The post and telegraph office located on the corner of 56th and 65th streets.
Hammocks can be purchased all over Merida, including the local market. But did you know the cheapest place to buy your hammock is a jail? The Juarez jail is a large structure with a tower shaped like the Vecchio in Florence, Italy. You can shop there any day of the week for your hammock.
Nothing like lying in your hammock under the moonlight between two palm trees.
Local liquers are cremas like mandarina. Xtabentum fermeted from honey is sold in many Merida shops.
Speaking of honey, a health food called panapis made from the royal jelly of bees is also found in Merida shops.
Panama hats or jipis are woven in underground caverns and never lose their resiliency.
Merida has silversmiths and goldsmiths with many years of experience offering their art in Merida's numerous stores.
streets of Merida:
The straight streets of Merida cross at clean right angles forming a grid pattern. With almost no exception they are numbered. Odd numbers run EAST to WEST and even numbers NORTH to SOUTH.
It may seem boring a city of only numbered streets. However the corners have names! Aqui Te Espero is the corner of 72nd and 81st streets. 60th and 69th streets is el degollado. 59th and 67th is the corner of El nino perdido.
awesome images inside and out of the Museum of Anthropology and the Monumento a la patria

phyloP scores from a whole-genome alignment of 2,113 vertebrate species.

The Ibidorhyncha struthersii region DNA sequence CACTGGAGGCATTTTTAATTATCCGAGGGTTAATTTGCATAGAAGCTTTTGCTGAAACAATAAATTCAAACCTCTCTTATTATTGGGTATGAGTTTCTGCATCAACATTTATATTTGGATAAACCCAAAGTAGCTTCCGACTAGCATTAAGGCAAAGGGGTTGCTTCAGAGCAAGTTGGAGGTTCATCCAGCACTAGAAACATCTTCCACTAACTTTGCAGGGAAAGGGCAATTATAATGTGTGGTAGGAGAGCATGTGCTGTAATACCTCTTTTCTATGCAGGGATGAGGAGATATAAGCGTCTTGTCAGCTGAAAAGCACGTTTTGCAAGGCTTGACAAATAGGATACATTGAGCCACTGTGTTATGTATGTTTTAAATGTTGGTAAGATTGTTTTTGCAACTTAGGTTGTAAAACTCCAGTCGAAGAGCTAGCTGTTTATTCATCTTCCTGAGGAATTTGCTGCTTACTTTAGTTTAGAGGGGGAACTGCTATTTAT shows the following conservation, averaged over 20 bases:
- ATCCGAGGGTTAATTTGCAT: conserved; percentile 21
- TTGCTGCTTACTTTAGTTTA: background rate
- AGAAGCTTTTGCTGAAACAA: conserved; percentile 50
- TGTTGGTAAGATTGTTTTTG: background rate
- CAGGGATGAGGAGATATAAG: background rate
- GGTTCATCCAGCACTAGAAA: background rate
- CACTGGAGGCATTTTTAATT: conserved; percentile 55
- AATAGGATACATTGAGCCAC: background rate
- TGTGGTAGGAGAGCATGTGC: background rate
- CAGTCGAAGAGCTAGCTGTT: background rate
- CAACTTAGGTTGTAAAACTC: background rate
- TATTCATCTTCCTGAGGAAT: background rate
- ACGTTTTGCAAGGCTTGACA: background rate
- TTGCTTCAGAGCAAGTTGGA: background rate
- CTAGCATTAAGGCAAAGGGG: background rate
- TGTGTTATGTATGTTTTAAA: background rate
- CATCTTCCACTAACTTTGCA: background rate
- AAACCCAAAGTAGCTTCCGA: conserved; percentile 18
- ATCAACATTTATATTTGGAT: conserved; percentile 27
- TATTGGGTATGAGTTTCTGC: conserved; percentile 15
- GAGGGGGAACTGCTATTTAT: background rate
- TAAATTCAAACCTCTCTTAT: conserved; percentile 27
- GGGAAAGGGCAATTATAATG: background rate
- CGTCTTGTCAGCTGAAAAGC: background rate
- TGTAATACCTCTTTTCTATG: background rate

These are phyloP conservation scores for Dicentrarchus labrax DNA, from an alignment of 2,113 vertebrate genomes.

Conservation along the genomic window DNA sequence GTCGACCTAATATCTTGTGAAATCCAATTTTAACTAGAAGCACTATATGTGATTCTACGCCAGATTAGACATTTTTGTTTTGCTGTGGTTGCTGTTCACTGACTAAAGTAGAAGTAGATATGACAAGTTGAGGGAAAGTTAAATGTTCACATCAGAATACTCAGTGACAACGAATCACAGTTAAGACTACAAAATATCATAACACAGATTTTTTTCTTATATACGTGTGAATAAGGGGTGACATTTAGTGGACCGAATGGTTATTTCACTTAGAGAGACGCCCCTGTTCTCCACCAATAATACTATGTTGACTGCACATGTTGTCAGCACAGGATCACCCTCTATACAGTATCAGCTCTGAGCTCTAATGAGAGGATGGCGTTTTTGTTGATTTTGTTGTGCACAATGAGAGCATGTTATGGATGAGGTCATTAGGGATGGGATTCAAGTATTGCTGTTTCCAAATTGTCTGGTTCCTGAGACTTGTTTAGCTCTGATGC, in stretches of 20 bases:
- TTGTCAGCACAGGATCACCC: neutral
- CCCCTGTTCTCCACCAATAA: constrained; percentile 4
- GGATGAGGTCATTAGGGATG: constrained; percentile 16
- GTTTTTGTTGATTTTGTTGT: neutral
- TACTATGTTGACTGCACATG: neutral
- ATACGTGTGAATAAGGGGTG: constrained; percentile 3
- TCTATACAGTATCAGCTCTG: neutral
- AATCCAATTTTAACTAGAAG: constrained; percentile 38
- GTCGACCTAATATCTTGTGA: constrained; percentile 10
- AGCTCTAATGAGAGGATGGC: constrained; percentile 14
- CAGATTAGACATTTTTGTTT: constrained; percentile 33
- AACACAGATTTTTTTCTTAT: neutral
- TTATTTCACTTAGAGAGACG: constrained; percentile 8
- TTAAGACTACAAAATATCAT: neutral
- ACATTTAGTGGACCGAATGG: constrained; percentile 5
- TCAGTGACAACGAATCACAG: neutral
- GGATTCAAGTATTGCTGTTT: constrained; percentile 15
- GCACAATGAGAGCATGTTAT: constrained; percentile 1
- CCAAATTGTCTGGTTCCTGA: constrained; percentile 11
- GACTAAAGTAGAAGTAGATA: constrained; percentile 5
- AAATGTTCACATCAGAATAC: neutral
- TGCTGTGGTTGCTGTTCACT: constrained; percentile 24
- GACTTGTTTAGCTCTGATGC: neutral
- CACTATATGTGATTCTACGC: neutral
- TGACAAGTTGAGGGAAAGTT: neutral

more Merida information and a CancunSteve animation
Merida informacion en Español
Ruins in Merida area plus the piece that mystified the archeologists
and for your hotels in Merida:
Hotel Montejo Palace visitors say the most beautiful street I've seen in Mexico
el Conquistador Hotel in Merida on beautiful Paseo Montejo many 19th century palaces, a tree-lined boulevard, ultra-modern hotels, Hennessy's bar, the Buena Vista Social Club
Hotel Nacional downtown near bus terminal lovely economical hotel with high speed internet in your room
Merida downtown images
caves near Merida:
The Yucatán Peninsula is a porous limestone shelf with no almost no above-ground rivers or lakes. Instead there are underground rivers, lakes, sinkholes (there's no t in sinkhole) and caves.
The caves of the Yucatán were sacred places for the Mayas and are fun to visit.
When visiting the caves it is important to enter with a guide.
Calcehtok Caves are also known as Actun Spukil, these are pretty large caves.
The name is derived from the Mayan words CAL (neck), CEH (deer), and TOK (stone). Or a deer with a stone neck.
These caves have a complicated series of tunnels making it best to use a guide with a torch.
Within the caves there is a great amount of pre-Hispanic findings like intact plates, tupper ware, quartz hammers, arrow tips, stone sculptures, obsidian knives, human burials sites and holtuns (stone cisterns for water collection). Please do not confuse the latter with urinals.
Within the chambers you will see natural formations that resemble different objects such as waterfalls, elephants, faces, animals, Elba Esther Gordillo1.
Around the Calcehtok area there are about thirty caves and it is suspected that they connect.
But no one knows. Or cares?
1 use link for a discount on your hotel rental with us.
In the main square (zocolo) of Merida there are nightly events. In the Santa Lucia park is Seranata 9PM Tuesdays and free for all.
When shopping for native crafts look at hand embroidered guyaberras multipocketed shirts. For a cotton hammock this is the place to buy it.
Try the tortillas a flat round bread made by patting masa in the palm.